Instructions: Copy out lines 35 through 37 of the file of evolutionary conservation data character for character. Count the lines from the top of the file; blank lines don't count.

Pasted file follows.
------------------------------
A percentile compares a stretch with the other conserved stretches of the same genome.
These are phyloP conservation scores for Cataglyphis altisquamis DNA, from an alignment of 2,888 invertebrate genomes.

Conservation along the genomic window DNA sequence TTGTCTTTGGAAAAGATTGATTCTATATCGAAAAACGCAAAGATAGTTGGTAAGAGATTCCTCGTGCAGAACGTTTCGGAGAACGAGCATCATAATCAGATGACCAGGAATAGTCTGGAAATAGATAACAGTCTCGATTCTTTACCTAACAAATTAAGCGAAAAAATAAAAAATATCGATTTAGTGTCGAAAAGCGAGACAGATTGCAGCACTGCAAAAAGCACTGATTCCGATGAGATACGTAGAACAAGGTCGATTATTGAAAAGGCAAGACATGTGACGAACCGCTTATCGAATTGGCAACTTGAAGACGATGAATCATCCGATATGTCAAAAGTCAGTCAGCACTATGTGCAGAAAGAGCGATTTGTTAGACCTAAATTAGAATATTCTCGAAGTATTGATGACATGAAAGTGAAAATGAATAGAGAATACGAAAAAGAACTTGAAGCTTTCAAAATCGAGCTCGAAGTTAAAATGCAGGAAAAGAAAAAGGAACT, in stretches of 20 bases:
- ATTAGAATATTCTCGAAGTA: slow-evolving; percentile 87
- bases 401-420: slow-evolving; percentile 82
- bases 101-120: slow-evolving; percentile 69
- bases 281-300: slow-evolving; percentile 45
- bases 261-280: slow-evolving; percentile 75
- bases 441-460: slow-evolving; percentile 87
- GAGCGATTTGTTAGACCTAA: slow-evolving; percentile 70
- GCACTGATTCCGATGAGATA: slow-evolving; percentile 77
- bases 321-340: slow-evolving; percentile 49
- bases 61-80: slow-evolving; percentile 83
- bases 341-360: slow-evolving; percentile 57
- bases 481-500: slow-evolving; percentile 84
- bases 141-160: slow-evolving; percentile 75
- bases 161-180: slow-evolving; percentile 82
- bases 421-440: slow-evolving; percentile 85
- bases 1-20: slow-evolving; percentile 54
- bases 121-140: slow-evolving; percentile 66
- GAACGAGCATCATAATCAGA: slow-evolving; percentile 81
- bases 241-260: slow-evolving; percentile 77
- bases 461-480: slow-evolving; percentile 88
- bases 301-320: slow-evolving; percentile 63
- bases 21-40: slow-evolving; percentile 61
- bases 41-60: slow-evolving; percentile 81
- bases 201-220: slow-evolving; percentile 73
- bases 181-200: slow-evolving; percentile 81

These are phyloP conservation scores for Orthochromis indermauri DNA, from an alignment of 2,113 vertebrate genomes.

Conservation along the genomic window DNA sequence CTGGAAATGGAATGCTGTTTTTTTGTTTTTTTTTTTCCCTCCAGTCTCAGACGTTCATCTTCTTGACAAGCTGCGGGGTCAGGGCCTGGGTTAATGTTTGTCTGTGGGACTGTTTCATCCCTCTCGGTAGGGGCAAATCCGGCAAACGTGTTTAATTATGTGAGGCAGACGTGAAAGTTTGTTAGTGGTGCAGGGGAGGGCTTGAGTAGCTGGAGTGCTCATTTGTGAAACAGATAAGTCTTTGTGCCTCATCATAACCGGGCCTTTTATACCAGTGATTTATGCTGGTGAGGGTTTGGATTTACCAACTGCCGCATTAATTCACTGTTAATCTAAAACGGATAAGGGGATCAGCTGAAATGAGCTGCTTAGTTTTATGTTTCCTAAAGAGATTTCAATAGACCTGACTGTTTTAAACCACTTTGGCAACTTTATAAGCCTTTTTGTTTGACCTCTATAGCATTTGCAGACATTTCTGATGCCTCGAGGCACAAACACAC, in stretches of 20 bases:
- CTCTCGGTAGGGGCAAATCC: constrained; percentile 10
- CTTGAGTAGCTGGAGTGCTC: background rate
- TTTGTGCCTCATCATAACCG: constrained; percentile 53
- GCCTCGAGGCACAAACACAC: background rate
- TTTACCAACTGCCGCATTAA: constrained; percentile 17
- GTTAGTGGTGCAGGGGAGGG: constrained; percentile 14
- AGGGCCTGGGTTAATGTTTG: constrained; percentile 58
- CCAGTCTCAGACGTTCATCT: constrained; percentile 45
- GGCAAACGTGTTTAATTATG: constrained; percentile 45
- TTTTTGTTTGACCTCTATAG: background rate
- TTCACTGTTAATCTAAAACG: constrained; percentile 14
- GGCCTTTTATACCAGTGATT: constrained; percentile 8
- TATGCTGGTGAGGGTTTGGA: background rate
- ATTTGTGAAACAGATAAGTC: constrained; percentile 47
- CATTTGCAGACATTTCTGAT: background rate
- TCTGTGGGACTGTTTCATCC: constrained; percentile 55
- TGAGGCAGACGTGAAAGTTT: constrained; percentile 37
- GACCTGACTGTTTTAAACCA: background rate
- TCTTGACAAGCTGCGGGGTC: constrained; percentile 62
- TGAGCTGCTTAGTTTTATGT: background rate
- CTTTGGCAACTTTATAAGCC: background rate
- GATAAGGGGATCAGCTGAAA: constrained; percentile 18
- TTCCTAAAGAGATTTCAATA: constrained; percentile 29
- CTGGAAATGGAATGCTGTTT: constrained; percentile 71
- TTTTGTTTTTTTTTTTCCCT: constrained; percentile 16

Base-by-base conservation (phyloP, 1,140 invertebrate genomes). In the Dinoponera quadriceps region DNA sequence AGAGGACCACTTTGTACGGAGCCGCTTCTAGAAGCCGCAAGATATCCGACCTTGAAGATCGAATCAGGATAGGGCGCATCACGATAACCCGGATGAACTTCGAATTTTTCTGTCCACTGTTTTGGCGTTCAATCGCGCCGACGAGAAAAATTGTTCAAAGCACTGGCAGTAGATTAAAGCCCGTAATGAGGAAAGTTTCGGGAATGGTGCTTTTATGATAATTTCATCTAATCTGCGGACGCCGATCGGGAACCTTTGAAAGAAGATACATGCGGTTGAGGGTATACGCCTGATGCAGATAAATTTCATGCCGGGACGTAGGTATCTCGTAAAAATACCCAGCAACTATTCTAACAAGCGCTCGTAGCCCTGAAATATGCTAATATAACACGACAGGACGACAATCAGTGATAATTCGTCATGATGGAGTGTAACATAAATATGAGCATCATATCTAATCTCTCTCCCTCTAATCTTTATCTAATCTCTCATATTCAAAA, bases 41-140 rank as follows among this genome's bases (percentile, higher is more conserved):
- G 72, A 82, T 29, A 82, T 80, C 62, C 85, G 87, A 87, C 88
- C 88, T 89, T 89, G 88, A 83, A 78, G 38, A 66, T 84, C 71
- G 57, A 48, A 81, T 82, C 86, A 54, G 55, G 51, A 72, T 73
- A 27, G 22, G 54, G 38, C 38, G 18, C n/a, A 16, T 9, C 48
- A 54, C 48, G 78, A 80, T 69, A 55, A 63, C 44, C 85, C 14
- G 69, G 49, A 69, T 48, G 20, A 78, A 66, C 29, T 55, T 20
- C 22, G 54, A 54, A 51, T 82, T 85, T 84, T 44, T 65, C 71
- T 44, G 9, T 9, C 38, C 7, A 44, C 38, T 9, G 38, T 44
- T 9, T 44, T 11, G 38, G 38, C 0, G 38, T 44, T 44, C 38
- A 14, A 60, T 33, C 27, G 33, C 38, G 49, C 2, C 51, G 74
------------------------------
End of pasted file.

- TTTACCAACTGCCGCATTAA: constrained; percentile 17
- GTTAGTGGTGCAGGGGAGGG: constrained; percentile 14
- AGGGCCTGGGTTAATGTTTG: constrained; percentile 58